AmericasSeveral years ago, Prisa announced its objective of substantially expanding its Latin American business as well as objectives regarding the percentage of overall revenues coming from digital. The growth of the share of digital revenues in total revenues, has been somewhat slow and the financial troubles of the group have even impacted the company’s expansion in Latin America (e.g. Prisa Digital had a full-fledged office with a sizable team in Miami until 2 years ago).. For 2014 Prisa expects digital revenues to amount 8% of overall revenues. Abril Martorell noted that digital advertising grew by more than 15% in 2013 and amounts to 21% of overall revenues of El Pais and 51% of sports newspaper As.

According to its leading executives Grupo Prisa can already be defined as a Latin American company.

Prisa’s Latin American and U.S. Hispanic strategy is also reflected in the fact that two major entrepreneurs, one Mexican and one U.S. citizen, were just named new members of Prisa’s Board. They are Mexican entrepreneur Roberto Alcantara Rojas as well as John Paton, CEO of U.S. newspaper and digital Media giant Digital First Media (as well as former CEO of U.S. Hispanic newspaper publisher impreMedia).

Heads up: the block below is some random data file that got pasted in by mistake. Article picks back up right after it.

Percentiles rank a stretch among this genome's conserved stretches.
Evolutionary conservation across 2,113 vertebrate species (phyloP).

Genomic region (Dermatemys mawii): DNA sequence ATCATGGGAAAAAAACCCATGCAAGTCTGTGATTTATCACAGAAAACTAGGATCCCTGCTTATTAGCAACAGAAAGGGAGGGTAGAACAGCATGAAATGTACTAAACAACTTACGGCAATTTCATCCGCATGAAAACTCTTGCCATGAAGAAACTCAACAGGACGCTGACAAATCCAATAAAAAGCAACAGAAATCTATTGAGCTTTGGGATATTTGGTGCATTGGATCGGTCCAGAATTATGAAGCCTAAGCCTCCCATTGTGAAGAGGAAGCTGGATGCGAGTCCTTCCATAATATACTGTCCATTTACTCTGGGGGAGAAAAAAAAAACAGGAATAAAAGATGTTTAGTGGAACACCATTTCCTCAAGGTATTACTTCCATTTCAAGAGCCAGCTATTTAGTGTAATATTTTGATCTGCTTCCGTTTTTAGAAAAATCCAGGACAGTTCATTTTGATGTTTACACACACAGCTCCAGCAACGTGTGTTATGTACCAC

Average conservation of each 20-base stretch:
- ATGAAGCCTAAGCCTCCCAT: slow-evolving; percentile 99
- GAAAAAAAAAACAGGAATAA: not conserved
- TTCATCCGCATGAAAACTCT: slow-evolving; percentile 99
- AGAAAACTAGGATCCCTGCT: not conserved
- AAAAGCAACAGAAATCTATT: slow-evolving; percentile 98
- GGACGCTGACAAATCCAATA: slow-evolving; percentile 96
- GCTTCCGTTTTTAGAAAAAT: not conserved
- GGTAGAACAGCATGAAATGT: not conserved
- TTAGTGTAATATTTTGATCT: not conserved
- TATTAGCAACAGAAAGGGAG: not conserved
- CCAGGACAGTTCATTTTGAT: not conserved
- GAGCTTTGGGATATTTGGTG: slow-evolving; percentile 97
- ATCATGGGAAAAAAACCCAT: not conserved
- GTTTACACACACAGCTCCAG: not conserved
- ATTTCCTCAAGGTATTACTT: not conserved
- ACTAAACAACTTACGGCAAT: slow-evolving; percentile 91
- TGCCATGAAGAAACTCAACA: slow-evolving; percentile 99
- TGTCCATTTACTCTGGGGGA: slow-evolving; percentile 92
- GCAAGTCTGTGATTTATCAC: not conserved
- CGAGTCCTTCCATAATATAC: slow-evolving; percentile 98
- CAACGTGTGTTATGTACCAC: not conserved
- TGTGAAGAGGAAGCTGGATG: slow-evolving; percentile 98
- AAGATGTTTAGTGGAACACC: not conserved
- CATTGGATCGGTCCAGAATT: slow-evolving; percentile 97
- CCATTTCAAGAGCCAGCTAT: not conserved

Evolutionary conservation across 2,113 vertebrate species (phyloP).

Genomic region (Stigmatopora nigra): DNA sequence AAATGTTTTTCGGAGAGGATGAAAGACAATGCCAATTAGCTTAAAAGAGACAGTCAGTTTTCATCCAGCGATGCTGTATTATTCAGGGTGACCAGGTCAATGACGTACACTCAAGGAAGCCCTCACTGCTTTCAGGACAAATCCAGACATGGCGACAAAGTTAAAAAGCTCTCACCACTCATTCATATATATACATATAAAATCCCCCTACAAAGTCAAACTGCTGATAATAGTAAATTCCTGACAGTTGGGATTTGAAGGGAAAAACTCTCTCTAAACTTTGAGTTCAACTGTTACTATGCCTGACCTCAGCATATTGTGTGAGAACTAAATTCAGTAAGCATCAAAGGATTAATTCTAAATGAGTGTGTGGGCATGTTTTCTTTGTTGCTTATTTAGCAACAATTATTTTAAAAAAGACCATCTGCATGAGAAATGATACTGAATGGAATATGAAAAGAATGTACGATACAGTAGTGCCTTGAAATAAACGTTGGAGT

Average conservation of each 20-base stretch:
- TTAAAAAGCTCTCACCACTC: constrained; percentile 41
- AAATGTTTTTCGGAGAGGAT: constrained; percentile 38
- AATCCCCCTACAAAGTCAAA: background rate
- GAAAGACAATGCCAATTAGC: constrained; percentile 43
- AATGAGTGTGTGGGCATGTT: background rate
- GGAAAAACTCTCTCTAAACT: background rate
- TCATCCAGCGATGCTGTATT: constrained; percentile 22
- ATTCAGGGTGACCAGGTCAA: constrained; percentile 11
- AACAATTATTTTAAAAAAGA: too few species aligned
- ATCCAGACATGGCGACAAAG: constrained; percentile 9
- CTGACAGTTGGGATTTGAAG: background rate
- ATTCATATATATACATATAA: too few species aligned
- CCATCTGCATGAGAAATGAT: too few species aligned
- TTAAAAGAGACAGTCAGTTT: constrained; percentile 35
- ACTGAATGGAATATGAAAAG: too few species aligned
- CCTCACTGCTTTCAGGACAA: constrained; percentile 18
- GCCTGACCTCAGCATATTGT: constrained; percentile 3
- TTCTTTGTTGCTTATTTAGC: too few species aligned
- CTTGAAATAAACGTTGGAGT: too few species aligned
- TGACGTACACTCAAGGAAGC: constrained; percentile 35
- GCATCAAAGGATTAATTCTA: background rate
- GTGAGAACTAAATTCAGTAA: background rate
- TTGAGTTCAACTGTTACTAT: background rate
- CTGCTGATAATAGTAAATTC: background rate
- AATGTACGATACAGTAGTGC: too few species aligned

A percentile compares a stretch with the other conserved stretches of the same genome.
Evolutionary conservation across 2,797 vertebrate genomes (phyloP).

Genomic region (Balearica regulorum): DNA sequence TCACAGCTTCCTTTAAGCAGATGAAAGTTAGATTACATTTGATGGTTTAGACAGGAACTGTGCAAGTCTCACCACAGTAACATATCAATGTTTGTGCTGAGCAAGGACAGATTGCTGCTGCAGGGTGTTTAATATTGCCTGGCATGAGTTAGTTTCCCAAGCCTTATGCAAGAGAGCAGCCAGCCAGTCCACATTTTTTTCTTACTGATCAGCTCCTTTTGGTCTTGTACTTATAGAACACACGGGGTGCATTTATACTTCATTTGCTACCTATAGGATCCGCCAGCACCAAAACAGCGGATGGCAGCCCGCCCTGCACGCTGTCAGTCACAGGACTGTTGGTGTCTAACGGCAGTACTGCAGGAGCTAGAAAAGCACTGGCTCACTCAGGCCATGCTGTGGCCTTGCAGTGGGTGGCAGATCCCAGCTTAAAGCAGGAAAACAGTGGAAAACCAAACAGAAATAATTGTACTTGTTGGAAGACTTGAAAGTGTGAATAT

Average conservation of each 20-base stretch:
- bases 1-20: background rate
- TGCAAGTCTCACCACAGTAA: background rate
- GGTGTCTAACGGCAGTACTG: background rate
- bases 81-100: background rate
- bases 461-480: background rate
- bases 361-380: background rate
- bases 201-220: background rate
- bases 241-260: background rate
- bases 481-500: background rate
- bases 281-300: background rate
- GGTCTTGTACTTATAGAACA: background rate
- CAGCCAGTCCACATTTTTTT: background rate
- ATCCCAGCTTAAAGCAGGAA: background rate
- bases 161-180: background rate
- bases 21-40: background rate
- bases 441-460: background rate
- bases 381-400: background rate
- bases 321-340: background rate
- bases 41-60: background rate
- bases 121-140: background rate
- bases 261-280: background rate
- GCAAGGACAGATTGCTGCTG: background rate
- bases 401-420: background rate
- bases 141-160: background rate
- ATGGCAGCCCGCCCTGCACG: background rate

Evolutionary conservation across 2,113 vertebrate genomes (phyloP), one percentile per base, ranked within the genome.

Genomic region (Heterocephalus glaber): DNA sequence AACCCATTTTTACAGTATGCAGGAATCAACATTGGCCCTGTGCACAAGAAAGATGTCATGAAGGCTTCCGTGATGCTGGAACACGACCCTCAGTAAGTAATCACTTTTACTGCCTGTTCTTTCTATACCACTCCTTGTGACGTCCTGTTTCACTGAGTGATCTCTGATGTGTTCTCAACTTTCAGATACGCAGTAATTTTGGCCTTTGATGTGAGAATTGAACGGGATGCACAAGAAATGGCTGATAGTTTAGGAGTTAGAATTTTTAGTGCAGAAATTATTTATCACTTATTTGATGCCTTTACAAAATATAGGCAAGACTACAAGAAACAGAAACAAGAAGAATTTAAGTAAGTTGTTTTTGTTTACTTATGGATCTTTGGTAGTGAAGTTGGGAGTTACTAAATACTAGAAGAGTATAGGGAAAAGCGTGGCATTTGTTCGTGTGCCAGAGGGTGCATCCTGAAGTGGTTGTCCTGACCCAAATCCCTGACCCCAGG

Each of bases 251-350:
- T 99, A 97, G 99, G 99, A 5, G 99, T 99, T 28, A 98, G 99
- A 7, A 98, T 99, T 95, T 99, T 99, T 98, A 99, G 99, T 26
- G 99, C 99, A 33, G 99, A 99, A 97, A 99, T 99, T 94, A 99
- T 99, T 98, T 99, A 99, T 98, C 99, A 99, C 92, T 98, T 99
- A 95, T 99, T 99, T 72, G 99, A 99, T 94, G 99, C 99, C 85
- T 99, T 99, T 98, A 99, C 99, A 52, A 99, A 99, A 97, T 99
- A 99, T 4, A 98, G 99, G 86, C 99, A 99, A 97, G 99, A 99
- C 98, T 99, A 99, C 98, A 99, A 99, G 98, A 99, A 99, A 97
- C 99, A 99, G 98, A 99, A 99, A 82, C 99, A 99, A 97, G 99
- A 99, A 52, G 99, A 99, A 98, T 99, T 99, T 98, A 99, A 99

Divestment Policy…

While, even in today’s economically troubled Spain, most of the units of Grupo Prisa are profitable, Prisa’s finances are seriously threatened by a very high debt burden of over 3 billion euros (approximately US $4.4 billion.)
Prisa which publishes Spain’s most-read newspaper El Pais, has been restructuring its debt burden of over 3 billion euros and selling off many of its media assets.

…leads to sale of leading Pay-TV Operator

As part of its strategy to raise capital to lower debt last week Prisa announced the sale of one of its most valuable assets, the leading pay-per-view TV operator Canal+ for 725 million-euro (US $1 billion) to telecommunications company Telefonica for a controlling stake of 56% in Digital Plus.

Earlier this year, Prisa also sold Alfaguara, the publisher of Nobel-prize-winning author Mario Vargas Llosa and several other editorial brands, to Penguin Random House for 72 million euros ($100 million).German media group Bertelsmann and Britain’s Pearson last year completed the merger of their publishers Penguin and Random House.Alfaguara – directly owned by Santillana, a publishing house controlled in turn by Prisa – is one of Spain’s best-known book publishers, founded by celebrated novelist and Nobel prize-winner Camilo Jose Cela in the 1960s.